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Interrobang Paperback – August 1, 2013
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Jessica Piazza’s brilliantly conceived debut collection, Interrobang, is a stunning sequence of (primarily) sonnets that unfolds with both a mature formal acuity and a profound philosophical sophistication. It is an absolute tour de force. These poems emerge as reflections of a kaleidoscopic self as they interrogate those fears and desires that drive and haunt us. Whatever the answers might be to these exclamatory questions, the speaker of these beautiful and troubling poems knows she has only one response available to herto continue regardless, and to persevere.”
David St. John
Jessica Piazza leaps fully-armed from the head (and heady tradition) of linguistic-trickster poets like Father Hopkins and Heather McHugh. Interrobang hits the ground running, lobbing bolts of syntactical lightning, taking the reader hostage to the most dazzling radical harmoniesa word-music that shakes us awake, powers new insightsstands us on the very edge of a rock n’ roll minefield, waving a white flag. We give in! We got it! This is great poetry!”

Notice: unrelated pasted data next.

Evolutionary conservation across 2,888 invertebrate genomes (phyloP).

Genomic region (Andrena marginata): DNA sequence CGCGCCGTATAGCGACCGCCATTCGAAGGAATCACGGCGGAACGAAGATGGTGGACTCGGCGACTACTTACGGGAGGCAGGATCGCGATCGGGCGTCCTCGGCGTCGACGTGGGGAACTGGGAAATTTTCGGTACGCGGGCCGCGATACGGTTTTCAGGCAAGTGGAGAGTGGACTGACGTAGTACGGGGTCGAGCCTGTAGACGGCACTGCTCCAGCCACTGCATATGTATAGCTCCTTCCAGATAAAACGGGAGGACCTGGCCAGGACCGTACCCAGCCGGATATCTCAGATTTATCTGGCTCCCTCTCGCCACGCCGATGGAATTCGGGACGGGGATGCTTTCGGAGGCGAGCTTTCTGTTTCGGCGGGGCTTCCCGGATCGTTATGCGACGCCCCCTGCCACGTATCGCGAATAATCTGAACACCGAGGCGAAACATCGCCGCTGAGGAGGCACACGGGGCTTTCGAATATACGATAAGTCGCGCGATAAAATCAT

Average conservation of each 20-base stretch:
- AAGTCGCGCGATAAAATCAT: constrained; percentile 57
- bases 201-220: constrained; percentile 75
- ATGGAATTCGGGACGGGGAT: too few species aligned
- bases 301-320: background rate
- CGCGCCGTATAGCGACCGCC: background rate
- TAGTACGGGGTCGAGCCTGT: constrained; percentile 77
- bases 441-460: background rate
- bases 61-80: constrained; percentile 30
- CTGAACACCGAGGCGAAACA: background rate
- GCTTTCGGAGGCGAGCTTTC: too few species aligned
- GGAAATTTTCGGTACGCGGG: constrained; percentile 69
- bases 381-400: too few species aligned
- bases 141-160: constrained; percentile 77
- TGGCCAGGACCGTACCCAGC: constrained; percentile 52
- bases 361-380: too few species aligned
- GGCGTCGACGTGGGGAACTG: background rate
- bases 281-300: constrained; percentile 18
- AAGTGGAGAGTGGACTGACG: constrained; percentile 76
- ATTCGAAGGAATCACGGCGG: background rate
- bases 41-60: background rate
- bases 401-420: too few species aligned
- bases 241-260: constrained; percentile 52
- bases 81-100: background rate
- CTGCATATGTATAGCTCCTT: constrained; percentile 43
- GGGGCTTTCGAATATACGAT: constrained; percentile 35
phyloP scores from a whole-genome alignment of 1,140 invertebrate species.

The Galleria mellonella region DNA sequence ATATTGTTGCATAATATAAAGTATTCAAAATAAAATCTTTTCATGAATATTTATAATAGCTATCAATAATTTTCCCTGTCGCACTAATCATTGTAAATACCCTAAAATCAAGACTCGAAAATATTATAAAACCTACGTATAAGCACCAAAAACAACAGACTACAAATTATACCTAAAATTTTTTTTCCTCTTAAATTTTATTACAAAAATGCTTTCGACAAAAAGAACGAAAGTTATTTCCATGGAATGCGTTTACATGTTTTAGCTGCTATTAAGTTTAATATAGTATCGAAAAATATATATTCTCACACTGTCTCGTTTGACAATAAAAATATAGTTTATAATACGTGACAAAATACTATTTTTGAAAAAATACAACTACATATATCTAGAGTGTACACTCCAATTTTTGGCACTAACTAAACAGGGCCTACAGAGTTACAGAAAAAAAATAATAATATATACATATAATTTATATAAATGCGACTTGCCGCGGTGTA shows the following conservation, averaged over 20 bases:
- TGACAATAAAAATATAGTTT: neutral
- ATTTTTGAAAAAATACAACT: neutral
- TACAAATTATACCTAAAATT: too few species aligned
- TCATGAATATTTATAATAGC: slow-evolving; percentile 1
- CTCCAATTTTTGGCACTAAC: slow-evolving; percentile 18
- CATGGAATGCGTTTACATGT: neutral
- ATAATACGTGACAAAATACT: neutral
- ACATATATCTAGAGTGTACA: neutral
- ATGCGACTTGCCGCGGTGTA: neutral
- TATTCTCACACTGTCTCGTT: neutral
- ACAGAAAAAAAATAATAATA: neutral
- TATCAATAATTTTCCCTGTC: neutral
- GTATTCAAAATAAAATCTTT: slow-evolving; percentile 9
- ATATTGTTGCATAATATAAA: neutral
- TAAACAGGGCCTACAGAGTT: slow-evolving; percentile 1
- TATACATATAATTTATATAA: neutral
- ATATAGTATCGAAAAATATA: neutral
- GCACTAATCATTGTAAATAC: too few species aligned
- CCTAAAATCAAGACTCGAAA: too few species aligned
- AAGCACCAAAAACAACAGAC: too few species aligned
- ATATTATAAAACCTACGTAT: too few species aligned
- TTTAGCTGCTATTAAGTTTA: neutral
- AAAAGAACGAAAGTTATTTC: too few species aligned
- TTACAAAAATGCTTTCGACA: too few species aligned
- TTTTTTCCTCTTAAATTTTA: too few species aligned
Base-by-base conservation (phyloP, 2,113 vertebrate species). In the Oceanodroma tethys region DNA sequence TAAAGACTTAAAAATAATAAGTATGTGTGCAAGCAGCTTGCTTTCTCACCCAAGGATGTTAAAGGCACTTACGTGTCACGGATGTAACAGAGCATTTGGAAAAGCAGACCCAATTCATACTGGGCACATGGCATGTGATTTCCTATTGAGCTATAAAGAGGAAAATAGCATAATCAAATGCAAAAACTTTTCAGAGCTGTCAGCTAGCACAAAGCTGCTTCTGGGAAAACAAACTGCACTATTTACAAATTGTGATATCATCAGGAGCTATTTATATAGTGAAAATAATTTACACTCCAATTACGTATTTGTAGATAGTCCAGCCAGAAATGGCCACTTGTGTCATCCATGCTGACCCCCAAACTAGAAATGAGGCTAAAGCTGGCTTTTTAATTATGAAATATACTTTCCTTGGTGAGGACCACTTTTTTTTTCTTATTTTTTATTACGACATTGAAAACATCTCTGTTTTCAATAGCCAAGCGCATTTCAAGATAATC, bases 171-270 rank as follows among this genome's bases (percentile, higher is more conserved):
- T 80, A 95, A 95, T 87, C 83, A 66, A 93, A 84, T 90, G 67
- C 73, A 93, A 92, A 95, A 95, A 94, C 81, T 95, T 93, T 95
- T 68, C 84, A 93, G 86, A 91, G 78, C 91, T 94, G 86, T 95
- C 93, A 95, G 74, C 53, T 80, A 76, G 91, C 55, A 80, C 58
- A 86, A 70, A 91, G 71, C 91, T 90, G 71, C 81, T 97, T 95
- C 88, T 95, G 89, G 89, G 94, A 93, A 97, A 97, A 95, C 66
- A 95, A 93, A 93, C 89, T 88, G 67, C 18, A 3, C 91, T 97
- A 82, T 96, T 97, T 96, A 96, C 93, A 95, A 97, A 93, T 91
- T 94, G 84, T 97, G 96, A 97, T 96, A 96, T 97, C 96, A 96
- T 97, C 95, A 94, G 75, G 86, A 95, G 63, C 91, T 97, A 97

What an ear, here! Jessica Piazza’s poems are such etched, alive word sculptures, crystal prism poems of love and longing and punch.”
Jessica Piazza is an heir of Hopkins, a poet engaging generously in metaphysical struggle. In this unusually deft book, she sets out to offer her voice on the altar of iambic pentameter and shares the fears she encounters there with quirky, firm metrical dexterity and breathtakingly succinct wit. Interrobang is a serious accomplishment.”
Interrobang thrums gorgeouslyeach page is full-throated and sexy. It’s a yearning yo-yo, a gemlike cutting through our loves and fears. It is a book rabid with life. Piazza’s razor-sharp collection weaves and knots the unknowable with a jubilance and wit too rare in contemporary poetry. Interrobang is fantastic debut collection.”
Alex Lemon, author of Happy: A Memoir and Fancy Beasts
Many of these poems are brave and sensuous, and it’s refreshing to see Piazza capturing not so much her shifting emotions as her understanding of them Promising work from a writer worth watching.”
Barbara Hoffert, Library Journal
About the Author
Top customer reviews
Perhaps most impressively, Ms. Piazza has a rigorous approach to form, crafting poems that are rhythmically and metrically amazing, where so many "modern" poets won't or don't. And the truth is, with language that caresses at times like classical sonnets and at other times hits like rap, the perfection of form and meter can almost be taken for granted (but shouldn't!).
All in all, this is an impressive, beautiful, and beautifully honest volume of poetry.